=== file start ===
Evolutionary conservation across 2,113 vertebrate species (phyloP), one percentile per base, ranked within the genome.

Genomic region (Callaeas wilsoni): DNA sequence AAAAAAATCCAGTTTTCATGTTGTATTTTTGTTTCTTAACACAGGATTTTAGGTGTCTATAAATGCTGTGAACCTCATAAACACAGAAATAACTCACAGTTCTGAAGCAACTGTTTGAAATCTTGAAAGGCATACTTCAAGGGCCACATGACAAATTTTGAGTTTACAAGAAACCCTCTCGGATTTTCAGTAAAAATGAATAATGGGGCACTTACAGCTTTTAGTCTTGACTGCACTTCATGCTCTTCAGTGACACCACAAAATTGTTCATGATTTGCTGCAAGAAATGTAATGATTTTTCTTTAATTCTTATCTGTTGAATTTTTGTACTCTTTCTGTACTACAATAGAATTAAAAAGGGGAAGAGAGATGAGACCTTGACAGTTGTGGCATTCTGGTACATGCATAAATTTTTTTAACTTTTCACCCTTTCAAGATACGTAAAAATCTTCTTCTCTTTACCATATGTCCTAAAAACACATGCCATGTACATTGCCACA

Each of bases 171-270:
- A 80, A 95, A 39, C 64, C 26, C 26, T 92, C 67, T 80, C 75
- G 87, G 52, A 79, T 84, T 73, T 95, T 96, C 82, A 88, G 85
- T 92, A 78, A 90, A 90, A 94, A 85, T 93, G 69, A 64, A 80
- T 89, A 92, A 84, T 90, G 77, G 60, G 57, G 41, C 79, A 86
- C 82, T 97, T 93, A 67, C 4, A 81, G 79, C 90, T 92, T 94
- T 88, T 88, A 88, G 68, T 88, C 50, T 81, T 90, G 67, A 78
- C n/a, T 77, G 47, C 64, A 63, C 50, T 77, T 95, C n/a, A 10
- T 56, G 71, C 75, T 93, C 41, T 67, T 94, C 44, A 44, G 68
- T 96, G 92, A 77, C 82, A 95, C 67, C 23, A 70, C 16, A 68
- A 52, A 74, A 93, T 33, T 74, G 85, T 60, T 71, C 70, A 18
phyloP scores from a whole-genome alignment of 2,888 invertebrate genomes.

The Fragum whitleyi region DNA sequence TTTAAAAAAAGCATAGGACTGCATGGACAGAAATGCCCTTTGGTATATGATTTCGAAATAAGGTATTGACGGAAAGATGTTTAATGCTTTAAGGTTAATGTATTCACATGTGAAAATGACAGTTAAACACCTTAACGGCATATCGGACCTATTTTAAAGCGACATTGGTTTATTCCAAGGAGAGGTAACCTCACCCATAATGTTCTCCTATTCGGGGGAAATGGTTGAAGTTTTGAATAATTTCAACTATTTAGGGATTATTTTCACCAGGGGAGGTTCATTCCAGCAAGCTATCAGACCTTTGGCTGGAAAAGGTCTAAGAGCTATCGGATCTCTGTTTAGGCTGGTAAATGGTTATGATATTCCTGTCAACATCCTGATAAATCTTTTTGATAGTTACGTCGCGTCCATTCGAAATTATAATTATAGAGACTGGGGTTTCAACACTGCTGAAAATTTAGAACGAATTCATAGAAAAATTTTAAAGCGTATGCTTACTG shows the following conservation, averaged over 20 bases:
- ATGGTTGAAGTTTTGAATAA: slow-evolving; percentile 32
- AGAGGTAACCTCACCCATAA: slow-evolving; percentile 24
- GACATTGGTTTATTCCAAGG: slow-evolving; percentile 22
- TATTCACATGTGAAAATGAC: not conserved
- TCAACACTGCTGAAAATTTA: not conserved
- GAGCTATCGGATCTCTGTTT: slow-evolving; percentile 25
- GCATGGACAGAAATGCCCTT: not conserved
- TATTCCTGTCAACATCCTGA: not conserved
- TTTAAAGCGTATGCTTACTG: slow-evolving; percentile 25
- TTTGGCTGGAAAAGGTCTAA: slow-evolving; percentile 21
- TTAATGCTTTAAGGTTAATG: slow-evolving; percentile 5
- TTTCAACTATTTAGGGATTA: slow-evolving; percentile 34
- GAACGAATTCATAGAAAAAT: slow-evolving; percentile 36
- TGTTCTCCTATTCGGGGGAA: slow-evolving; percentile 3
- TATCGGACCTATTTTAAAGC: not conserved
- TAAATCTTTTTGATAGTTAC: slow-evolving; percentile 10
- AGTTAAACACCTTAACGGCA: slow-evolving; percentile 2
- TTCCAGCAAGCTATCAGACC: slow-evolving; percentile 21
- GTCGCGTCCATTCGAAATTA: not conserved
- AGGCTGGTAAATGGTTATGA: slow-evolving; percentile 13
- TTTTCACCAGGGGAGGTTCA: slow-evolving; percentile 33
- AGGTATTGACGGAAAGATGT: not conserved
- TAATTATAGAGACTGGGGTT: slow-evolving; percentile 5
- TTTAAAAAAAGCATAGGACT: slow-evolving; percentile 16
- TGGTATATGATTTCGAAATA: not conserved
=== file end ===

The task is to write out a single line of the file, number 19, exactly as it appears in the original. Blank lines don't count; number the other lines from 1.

- TATTCACATGTGAAAATGAC: not conserved